You may think people should just know that certain behaviour is poor. But, if you haven’t voiced disapproval, how are others supposed to know? Some may even look at the previous examples and see them as completely understandable–they’ve done that before. Just like you hate mint chocolate chip ice cream or love Cardi B, it isn’t the case for everyone.
Try to put yourself on the other side: someone suddenly snaps at you for doing something you thought was completely acceptable. More than that–you thought the other person liked it! After all, how could you know otherwise? He never brought it up.
Be aware that when you begin communicating your expectations, you will likely be met with opposition. And understandably so. You’re doing more than asking them to change their behaviour–you’re telling them what they do is hurtful. Would you like to hear that? Imagine the emotions you would feel: anger about being criticized; sadness about having hurt someone; confusion about why they haven’t said anything until now. The longer a habit has been formed, the harder it is to change. Especially if you were the one who, indeliberately, helped reinforce it.
If you’re finally fed up with how people are treating you, you have three options:
- Ask others to change their behaviour and be patient while they adjust. Do this in cases in which you want to save the relationship (friends, significant others) or need to (coworkers, bosses).
- Dissolve the relationship, communicating the reason(s) why. This may be after you have made repeated attempts to verbalize your displeasure and the other party is unwilling or unable to change behaviour. Some relationships are better graduating into the best memories of those people–while you can still remember the good times.
- Ghost. In extreme situations, or if an individual isn’t worth the time or effort, block his number, delete him from your social media, and ignore any oeuvres he may make.
Whatever your decision, it’s time to begin…
Embracing Quality over Quantity
It’s likely you have close friends you never seem to have time for. And, depending on your schedule, that may really be true. But if you don’t have enough time for people you like, why spend any with people you don’t? Remember Joe? I begrudgingly spent time with him, at the expense of people whose company I enjoyed. People who liked me for me. While I was angrily picking up the bar tab for the sixth time in a row, I could have been enjoying a nice evening with a number of other friends.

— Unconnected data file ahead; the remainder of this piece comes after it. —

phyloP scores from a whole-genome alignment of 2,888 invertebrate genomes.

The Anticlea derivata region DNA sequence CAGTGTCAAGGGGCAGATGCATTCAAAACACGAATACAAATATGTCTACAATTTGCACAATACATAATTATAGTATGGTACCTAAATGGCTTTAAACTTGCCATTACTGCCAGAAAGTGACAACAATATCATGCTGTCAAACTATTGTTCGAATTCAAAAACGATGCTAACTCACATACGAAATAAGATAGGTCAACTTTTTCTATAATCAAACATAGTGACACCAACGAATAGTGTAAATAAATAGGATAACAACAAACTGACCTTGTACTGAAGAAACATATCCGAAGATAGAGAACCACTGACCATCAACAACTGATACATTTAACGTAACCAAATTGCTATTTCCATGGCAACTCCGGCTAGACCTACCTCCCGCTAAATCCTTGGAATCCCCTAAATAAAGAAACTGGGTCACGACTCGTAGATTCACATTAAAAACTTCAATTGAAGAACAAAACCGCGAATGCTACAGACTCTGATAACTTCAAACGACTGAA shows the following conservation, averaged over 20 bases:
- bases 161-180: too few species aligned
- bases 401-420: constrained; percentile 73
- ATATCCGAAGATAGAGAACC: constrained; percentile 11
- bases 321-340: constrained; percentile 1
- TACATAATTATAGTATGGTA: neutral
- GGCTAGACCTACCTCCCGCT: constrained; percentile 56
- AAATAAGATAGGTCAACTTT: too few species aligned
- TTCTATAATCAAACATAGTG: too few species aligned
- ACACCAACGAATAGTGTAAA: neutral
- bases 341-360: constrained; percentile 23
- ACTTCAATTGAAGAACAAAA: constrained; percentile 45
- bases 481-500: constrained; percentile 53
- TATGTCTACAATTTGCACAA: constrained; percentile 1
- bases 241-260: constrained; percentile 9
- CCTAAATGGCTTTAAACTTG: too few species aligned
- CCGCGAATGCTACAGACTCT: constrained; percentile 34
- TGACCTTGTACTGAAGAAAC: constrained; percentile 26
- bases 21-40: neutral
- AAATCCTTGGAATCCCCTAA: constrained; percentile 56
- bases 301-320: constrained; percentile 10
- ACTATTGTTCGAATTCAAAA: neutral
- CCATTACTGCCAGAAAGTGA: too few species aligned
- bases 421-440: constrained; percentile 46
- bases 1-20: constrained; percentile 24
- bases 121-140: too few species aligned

This goes for family, too. If, after communicating your expectations, your loved ones choose not to change behaviours, begin limiting time spent together. Outside the most extreme of circumstances, I wouldn’t recommend ghosting on close family members. That doesn’t mean you can’t begin limiting their access to you. If you can’t do an entire weekend with a family member, try an evening. If even dinner seems too daunting, try lunch somewhere neutral. Explain that as she improves her behaviour toward you and your relationship improves, you can spend more time together. Put the ball in her court and make her accountable.
While you fix or ditch toxic relationships, you should spend more time with people you like. Or make some new friends, ensuring you properly communicate from the beginning. Flag behaviour in a good-natured and agreeable way. Phrases like, “I don’t like it when people…” as opposed to “You need to stop doing…” After all, these are your feelings–you need to take ownership over what you do and do not like.
Your time is valuable and you shouldn’t waste it on people who don’t respect you. The pain of losing a friend or significant other will be replaced quickly with much more powerful feelings of happiness and relief. Remember to be honest and open with behaviour you do and do not like. Someone unwilling to respect you is forfeiting access to you. Spend your time on people who care about you.
*Joe is an incredibly fake name.